Data Centers

The server crash that wasn't


The first sign of trouble was the paging and the frantic calls to my extension. "Tim, the server is down. Help!" Those are dreaded words that a network administrator never wants to hear. I run to the server room to check things out. I had been working on another server a few minutes earlier, copying some archive e-mail files off to an external USB drive. The application the users were complaining about was on a different server. This just does not make sense.

Being the professional that I am, I quickly start at the physical layer. The server is running; I can log in, but it's not seeing the rest of the network. Bad NIC? Bad switch port? Nah...just a loose network cable. This is not supposed to happen. Could vibration have knocked it out? No, I quickly realized that this particular cable was one that I had intended to replace a long time ago. It had a broken connector clip. I must have knocked it loose a few minutes earlier.

Quickly, I plugged it in and made a mental note to myself to replace that cable some evening when most of the users are off-line. For now, they are back up and running, or are they? The calls continue, "We're still getting the same Btrieve errors." We use an old application that runs on P-SQL, Pervasive Btrieve, for those who remember it from the old Novell days. It hates lost connections and throws up immediately. I'm hoping the database has not become corrupted.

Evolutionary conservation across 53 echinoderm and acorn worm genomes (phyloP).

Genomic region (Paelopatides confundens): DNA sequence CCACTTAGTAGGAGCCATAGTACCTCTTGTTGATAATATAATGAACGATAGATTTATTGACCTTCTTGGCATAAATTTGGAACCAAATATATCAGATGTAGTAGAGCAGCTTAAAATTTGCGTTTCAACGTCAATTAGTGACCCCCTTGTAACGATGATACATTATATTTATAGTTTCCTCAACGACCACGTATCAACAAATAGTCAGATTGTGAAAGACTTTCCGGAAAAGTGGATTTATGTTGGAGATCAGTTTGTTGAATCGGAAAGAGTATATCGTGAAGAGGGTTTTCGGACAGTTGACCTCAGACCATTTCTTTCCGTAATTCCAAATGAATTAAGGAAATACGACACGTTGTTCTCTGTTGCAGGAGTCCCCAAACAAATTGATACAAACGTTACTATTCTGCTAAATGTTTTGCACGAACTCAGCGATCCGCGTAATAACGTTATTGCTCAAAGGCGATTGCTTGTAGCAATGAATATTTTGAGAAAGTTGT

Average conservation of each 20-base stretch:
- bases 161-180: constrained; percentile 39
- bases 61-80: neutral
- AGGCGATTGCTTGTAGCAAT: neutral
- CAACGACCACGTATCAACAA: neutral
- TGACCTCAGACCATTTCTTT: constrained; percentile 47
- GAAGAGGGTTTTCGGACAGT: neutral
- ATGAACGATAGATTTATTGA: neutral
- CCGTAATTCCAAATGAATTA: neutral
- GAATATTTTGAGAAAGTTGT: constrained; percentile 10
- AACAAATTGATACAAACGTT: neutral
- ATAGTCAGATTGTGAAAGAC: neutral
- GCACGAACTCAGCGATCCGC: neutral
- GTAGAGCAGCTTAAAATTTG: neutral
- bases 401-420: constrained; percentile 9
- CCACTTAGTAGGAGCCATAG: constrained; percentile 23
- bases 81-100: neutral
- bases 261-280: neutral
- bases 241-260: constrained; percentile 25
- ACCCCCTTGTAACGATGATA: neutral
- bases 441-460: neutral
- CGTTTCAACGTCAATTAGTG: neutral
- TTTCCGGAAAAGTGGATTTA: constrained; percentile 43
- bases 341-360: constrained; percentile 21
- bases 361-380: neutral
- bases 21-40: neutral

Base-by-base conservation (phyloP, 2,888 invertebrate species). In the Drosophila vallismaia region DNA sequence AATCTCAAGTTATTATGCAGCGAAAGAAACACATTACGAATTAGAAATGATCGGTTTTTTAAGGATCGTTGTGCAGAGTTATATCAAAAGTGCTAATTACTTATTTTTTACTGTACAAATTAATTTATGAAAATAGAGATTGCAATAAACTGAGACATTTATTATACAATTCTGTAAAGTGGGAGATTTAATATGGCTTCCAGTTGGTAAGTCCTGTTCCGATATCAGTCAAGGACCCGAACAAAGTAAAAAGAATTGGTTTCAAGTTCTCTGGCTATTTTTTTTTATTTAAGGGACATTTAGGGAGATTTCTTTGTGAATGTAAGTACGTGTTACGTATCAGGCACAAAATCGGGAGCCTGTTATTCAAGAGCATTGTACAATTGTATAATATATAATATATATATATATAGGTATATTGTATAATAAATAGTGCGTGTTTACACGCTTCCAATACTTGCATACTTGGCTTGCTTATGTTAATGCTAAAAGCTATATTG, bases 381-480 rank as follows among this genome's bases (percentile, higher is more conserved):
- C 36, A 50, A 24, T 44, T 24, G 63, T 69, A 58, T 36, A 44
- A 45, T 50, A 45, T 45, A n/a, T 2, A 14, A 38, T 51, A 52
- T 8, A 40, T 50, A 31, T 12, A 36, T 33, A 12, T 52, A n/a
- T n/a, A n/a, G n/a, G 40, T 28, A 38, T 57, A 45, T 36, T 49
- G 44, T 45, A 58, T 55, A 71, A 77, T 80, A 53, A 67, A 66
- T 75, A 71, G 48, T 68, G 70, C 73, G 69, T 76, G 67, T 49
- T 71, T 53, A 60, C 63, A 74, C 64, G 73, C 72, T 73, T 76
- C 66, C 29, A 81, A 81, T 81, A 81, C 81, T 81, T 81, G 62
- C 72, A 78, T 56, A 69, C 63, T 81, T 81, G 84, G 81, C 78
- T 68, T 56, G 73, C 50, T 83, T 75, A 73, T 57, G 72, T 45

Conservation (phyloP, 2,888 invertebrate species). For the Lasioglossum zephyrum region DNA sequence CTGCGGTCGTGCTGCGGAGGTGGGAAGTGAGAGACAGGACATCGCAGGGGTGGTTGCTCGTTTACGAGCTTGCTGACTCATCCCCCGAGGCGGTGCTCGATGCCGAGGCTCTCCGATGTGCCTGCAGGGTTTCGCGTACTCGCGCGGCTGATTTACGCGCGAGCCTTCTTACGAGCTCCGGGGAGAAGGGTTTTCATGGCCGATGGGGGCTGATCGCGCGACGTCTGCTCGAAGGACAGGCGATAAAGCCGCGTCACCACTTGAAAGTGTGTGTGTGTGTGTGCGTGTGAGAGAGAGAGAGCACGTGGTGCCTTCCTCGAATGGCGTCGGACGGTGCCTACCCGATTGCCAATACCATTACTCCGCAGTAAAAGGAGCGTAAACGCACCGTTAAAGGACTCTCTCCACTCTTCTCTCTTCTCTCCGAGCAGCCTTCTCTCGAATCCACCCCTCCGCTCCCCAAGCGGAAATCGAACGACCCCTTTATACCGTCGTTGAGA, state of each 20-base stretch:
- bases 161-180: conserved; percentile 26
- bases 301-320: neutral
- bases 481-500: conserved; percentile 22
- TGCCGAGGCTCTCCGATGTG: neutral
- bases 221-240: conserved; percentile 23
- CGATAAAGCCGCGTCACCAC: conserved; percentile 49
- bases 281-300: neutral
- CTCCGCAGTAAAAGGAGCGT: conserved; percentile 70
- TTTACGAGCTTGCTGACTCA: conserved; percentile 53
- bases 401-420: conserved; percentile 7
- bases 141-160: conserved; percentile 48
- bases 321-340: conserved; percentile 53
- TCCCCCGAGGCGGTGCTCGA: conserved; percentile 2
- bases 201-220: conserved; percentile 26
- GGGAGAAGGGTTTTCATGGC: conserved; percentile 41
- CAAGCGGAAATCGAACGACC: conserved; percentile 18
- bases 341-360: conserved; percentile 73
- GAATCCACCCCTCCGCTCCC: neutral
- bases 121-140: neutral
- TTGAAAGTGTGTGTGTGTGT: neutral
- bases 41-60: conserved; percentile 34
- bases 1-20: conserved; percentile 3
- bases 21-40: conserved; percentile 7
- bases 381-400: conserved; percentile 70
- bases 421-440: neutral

I warn everybody that I'm going to reboot the application server and restart it. It doesn't matter much that I warn them as there is nothing they can do. They have already lost their connections. I can only hope they didn't lose any critical data. A few minutes later all is well. The fire is out. The users are happily working and nobody remembers that there was a problem. My heart slows down and I get back to other tasks. Disaster averted. No server crash.

Ultimately, the problem was my fault and should not have happened. A loose cable and a nudge while plugging in a USB device on the server below it set the wheels in motion. I've had worse things happen like losing two drives out of a RAID when a fan failed and monitoring was not turned on. How about you? What's your server crash or network failure horror story? I would love to read about it. A simple loss of a DSL line doesn't count. That happens too frequently.

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